Now the challenges had begun.
Lately, I have thought about the new challenges that are being fought against obesity. The moral and ethical parts can be argued by someone else; however, as a health care professional, I want to talk about the need or necessity in this matter. Starting with the idea of whether Michael Bloomberg, the mayor of New York City, is on to something by banning large soft drinks in restaurants and movie theaters (Baker 2012), with a few questions:
- Should Mr. Bloomberg force people on consumption?
- Can he do this, legally?
- Is this hard-line going to slow obesity?
I do not believe that anyone should become able to force such a change. Forcing a change is not going to truly address the issues of obesity. However, Mr. Bloomberg is trying to combat the issue of obesity, which has become a contributing factor in the rise of health care cost. We can all argue until we are all blue in the face that this is morally and ethically wrong, and it still is not going to change minds overnight.
Convincing a person that drinking water could help keep up their weight loss over the years, and greatly reduce the risk of many health care scares, should not become a forced argument. Which is why many doctors are arguing that obesity is a mental disorder (Caplan 2011). There are many contributing factors to obesity, and that is not going to change, until that person begin to take part.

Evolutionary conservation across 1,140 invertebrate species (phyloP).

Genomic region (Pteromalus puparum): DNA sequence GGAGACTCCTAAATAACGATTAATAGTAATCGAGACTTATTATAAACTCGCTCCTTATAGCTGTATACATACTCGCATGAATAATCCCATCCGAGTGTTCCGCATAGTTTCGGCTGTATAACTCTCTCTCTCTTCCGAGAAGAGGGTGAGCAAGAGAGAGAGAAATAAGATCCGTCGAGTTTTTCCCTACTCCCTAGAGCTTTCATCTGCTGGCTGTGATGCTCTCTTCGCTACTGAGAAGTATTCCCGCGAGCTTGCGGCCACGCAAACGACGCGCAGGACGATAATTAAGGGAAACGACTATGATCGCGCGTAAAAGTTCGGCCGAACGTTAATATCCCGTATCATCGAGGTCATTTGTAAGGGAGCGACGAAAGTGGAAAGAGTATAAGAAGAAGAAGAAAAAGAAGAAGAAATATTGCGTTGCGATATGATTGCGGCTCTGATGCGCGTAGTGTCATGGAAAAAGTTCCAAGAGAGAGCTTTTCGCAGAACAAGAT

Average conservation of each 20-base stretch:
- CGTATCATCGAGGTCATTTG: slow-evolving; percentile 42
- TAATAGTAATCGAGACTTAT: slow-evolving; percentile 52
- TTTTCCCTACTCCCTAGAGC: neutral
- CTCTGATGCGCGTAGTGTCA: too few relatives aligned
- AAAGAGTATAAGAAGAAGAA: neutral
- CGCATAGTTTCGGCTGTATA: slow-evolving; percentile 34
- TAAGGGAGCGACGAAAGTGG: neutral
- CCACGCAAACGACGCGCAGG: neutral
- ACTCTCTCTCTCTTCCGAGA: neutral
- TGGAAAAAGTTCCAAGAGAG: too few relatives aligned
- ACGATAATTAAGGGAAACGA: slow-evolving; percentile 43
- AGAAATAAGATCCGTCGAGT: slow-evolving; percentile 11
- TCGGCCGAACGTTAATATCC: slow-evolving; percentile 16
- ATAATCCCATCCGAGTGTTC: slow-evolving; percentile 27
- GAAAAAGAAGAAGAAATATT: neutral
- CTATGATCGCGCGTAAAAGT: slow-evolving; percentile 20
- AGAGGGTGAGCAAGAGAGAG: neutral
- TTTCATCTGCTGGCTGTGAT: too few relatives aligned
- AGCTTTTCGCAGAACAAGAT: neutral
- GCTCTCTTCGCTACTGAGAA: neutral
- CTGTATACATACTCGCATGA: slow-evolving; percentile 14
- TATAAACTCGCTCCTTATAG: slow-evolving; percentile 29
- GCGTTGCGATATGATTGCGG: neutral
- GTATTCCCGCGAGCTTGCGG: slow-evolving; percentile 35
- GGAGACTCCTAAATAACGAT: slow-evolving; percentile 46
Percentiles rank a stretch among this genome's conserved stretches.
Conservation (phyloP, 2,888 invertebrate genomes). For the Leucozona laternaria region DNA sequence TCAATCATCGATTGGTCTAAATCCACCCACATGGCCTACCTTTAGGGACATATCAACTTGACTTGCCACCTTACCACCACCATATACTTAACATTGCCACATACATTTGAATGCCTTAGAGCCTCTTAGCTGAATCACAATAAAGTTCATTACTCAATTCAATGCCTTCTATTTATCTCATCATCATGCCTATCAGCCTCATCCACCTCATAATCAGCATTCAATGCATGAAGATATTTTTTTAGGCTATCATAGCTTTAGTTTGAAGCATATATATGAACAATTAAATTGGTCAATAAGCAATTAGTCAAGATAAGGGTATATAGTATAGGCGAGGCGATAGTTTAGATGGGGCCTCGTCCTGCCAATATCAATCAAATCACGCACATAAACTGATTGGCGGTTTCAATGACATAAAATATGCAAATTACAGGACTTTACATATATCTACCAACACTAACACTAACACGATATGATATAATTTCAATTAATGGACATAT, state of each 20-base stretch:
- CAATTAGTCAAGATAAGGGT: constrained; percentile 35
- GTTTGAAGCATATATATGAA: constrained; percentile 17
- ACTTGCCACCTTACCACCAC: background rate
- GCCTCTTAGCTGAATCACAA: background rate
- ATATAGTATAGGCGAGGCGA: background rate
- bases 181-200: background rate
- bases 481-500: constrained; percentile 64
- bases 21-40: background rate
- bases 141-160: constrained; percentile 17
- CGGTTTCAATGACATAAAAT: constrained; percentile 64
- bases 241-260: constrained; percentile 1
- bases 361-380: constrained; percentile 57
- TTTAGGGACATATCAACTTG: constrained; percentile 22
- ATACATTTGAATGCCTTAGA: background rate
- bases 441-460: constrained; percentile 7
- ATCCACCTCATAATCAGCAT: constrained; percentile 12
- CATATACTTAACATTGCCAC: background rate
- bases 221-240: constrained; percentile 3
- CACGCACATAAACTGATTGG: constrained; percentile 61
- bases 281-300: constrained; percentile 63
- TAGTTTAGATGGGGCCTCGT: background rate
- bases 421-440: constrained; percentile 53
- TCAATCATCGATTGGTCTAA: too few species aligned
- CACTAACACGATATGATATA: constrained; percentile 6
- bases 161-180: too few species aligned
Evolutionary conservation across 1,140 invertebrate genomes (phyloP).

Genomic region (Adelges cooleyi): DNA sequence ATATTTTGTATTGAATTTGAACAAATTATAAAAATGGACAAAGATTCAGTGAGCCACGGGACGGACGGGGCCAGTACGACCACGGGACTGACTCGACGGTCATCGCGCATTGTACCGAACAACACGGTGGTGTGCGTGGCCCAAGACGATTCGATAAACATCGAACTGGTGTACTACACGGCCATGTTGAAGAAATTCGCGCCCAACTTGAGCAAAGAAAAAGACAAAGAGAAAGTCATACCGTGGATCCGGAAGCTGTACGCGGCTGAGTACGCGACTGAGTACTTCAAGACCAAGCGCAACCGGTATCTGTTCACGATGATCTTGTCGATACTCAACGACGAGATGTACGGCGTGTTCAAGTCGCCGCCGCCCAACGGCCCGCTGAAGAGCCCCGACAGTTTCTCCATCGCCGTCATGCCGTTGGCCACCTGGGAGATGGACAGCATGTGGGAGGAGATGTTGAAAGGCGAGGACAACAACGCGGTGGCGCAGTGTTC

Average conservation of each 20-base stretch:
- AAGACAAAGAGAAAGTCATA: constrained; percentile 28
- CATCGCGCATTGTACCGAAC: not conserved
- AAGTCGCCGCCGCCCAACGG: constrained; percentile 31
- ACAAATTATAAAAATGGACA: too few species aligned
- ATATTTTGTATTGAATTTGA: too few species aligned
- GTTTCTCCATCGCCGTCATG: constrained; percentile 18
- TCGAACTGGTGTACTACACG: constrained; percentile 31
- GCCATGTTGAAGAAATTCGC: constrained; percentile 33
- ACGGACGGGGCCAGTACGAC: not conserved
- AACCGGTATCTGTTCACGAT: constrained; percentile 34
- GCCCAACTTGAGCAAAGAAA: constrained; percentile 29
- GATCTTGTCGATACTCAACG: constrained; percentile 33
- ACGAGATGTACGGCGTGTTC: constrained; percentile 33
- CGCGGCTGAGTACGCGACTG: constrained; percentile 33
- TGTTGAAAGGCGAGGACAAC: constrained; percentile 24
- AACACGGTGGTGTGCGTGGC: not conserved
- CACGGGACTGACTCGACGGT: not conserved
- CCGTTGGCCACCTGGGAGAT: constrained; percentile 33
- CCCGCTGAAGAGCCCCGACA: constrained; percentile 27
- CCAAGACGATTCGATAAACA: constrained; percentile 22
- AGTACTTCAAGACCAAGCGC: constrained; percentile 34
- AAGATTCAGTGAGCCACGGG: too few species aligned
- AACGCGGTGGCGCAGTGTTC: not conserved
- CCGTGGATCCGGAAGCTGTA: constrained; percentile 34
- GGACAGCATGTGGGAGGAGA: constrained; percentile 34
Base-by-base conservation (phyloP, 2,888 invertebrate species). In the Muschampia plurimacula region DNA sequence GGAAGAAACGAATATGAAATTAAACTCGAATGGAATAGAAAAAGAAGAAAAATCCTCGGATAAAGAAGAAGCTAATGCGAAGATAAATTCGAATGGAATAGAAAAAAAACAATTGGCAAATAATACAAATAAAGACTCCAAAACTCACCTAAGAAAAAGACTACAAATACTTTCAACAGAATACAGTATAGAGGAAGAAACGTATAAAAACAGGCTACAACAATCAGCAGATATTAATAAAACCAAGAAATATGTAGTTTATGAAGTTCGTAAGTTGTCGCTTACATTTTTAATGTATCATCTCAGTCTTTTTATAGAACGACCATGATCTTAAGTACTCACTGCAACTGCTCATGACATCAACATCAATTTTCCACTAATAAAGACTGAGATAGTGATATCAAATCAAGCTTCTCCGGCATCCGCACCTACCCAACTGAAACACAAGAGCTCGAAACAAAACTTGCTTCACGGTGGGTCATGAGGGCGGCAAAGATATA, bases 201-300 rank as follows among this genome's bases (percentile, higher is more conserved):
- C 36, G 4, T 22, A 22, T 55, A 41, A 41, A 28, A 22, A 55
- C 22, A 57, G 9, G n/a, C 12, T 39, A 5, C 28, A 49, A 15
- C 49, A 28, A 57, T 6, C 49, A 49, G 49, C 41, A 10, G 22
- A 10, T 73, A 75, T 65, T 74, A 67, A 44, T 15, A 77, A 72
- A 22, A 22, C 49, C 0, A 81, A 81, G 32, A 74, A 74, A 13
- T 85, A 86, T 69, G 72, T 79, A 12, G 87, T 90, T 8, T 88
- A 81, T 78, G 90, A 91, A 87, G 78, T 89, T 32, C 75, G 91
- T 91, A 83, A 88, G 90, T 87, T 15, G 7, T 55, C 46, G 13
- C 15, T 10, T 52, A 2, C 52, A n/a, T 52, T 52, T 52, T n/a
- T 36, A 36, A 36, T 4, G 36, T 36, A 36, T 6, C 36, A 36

Legally, Mr. Bloomberg cannot stop an individual from receiving a 16 oz soda and consuming refills, which are sometimes offered for free. Is he then going to force the restaurants to not serve free soda refills? For the sake of argument, let’s say that the restaurants do that, what is to keep the consumers from simply purchasing another soda? Raising the prices on cigarettes did decrease smokers, but after a while, it just leveled off and was essentially unchanged from 2004 to 2010 (CDC 2011). Will this be the same outcome with the attempts to slow the rate of obesity?
The power of fat is not going to slow, because of a law. It is not going to slow, because of public opinion. It is not going to slow, because of the lowered consumption of sodas. One cannot be willed to decrease their waste line, by either force or enticements. It has to come emotionally, mentally, spiritually, and physically from the inside out, and although Mr. Bloomberg has good intentions, it is not going to drastically decrease the rate of obesity.
CDC (2011). Decrease in Smoking Prevalence — Minnesota, 1999–2010. Retrieved from http://www.cdc.gov/mmwr/preview/mmwrhtml/mm6005a2.htm
Caplan, Paula J. (2011). Should Obesity Be Called a Mental Illness?. Psychology Today. Retrieved from http://www.psychologytoday.com/blog/science-isnt-golden/201105/should-obesity-be-called-mental-illness
Baker, Sam (2012). Bloomberg’s hard line on soft drinks has industry shook up. The Hill. Retrieved from http://thehill.com/blogs/healthwatch/nutrition/230577-bloombergs-hard-line-on-soft-drinks-has-industry-shook-up